There's a lot of media attention being generated by Snap, Inc. (NYSE:SNAP), and rightfully so. The clip culture darling has been a bucking bronco since going public just a week ago. It's been a wild first five trading days.
- Underwriters priced the IPO at $17 last week, on Wednesday night, and it soared at the open on Thursday. It opened at $24, closing at $24.48 -- a hearty 44% gain on its first day of trading.
- Despite a lot of skepticism ahead of the IPO -- with some financial analysts arguing that it was overvalued at the low end of its initial pricing range between $14 and $16 -- the stock rose another 11% on Friday to top $27. The stock closed out its first abridged week of trading with a 59% pop off of its IPO price.
- Bearishness may have simmered across media outlets over the weekend, but it didn't sap off initial enthusiasm this week. The stock opened higher on Monday, at $28.17, but that's when the wave of selling kicked in. The stock plummeted 12% on the day.
- Tuesday was the first day in Snap's brief trading history that it opened lower, clearly following through on Monday's sell-off. The pessimism lasted this time. The stock surrendered another 10% on Tuesday.
- Just when you thought the sell-off would continue with the stock possibly testing its IPO price, Snap bounced back on Wednesday. The stock opened higher, closing 6% higher yesterday.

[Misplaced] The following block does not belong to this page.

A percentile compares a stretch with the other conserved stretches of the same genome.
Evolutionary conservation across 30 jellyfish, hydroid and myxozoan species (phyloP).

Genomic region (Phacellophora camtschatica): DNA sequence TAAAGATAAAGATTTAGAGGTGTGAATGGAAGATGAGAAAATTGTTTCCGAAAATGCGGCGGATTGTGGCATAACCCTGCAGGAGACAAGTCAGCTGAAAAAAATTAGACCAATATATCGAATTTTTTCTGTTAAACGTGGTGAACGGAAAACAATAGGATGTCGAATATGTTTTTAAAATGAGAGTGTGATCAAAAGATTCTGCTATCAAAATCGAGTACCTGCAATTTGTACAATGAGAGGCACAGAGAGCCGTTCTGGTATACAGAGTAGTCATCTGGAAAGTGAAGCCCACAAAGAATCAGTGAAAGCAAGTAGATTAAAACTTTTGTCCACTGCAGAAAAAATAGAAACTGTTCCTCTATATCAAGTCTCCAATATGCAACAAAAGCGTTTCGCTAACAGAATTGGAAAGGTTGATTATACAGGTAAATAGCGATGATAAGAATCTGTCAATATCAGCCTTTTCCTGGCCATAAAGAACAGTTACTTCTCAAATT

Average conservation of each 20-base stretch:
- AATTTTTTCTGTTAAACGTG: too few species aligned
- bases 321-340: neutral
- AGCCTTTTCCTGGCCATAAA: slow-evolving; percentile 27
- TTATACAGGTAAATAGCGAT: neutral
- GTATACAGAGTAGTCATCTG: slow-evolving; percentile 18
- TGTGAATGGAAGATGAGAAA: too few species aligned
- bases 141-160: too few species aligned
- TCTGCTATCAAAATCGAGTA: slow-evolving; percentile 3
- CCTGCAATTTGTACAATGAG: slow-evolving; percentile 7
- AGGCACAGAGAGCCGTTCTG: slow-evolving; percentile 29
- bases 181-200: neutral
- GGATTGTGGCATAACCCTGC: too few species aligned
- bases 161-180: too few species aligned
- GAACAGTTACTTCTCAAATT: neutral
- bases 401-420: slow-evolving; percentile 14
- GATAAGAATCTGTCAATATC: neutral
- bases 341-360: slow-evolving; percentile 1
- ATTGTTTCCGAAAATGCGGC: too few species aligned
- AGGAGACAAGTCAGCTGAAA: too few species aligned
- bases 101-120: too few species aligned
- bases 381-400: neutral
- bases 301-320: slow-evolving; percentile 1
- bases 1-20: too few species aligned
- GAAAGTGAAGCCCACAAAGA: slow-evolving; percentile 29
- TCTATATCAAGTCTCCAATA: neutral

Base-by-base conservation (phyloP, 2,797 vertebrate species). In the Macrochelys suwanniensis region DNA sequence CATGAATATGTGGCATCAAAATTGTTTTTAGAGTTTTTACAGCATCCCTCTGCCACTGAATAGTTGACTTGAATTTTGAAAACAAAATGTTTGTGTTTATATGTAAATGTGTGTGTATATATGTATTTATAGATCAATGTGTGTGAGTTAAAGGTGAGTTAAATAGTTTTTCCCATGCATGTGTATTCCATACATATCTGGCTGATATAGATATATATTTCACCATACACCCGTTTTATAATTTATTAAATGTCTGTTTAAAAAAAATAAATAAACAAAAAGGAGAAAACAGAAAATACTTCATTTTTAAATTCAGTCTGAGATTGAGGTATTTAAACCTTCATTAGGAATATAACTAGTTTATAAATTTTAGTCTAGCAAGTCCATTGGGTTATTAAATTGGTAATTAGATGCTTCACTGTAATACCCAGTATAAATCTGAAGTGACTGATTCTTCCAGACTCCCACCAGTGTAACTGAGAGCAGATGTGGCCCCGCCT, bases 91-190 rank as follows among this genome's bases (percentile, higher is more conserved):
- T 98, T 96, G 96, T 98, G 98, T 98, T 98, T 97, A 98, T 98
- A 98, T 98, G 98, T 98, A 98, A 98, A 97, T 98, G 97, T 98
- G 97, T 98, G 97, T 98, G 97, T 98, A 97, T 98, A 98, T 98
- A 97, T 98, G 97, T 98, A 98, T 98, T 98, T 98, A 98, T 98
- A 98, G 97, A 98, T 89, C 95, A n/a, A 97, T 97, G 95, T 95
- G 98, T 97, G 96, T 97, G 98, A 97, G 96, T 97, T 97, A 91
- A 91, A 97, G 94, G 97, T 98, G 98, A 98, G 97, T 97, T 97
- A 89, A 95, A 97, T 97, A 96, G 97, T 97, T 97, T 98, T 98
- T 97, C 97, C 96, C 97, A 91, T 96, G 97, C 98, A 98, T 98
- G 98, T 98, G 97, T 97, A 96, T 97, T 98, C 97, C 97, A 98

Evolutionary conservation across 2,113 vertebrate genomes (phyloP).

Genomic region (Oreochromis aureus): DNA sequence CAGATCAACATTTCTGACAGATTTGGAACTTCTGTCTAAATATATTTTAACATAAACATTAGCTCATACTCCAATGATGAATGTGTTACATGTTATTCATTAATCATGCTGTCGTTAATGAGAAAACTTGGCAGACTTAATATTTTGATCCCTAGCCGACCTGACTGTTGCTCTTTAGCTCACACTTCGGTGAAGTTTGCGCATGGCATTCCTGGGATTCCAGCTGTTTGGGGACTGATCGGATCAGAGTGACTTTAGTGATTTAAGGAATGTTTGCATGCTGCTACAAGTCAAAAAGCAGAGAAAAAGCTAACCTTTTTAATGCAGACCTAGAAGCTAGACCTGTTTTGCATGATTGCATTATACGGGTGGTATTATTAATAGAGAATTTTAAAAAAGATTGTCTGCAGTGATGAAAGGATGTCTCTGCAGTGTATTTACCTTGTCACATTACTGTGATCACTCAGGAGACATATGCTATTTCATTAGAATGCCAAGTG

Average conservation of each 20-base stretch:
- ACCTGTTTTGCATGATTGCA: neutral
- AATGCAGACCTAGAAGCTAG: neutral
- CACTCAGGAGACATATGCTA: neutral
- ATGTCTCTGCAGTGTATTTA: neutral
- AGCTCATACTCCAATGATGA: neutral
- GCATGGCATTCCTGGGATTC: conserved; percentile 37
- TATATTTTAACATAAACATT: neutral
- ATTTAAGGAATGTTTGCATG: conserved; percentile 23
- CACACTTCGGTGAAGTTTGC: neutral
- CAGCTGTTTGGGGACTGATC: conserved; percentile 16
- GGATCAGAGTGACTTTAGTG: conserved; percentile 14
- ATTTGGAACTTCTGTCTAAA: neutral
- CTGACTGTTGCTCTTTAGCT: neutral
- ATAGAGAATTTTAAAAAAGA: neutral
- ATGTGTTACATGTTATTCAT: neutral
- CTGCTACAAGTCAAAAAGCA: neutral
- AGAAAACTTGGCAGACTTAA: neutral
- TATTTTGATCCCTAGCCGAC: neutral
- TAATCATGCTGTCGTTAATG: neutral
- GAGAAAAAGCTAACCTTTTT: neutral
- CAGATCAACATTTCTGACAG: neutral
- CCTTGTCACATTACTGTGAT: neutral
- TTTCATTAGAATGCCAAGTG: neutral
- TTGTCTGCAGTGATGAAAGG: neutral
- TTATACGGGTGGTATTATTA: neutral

We'll naturally see how Thursday plays out, but there's no denying that this is going to be a volatile beast. It's Snap. Investors didn't expect anything less.
Snap to it
The sharp sell-off through the first two trading days of this week may be giving the "I told you so" pundits some potent fodder, but that's not fair. The stock has opened higher in four of its first five trading days. Wednesday's close still represents a 34% pop off of last week's IPO price -- or 52% higher than the midpoint of its initial pricing range.
It's going to be tempting to break down Snap Inc.'s daily gyrations, and it will inevitably happen during the stock's first few weeks on the public stage. However, it's also important to remember that the real test -- as the stock bounces around between market caps of $20 billion and $30 billion -- will be Snapchat's success in monetizing its booming traffic flow.
Snap's flagship site is a people eater. It's attracting 158 million daily active users, and that's a metric that will be updated quarterly -- not daily. Snapchat users are publishing 2.5 billion short videos and images a day, but it's Snap's ability to make marketers pay to reach that audience that will dictate which way the stock ultimately goes.
Investors will forgive the near-term deficits as it ramps up its business. Snap has generated $404.5 million in revenue over the past year, and even bears will have to agree that it's just starting to scratch the surface. The publicity of the IPO itself should draw in new users and advertisers, but the key for the stock's long-term health is if it can complete the monetization process without alienating the users. A lot has happened in Snap's first week on the market, but there's so much left to happen before we call the stock a failure or a success.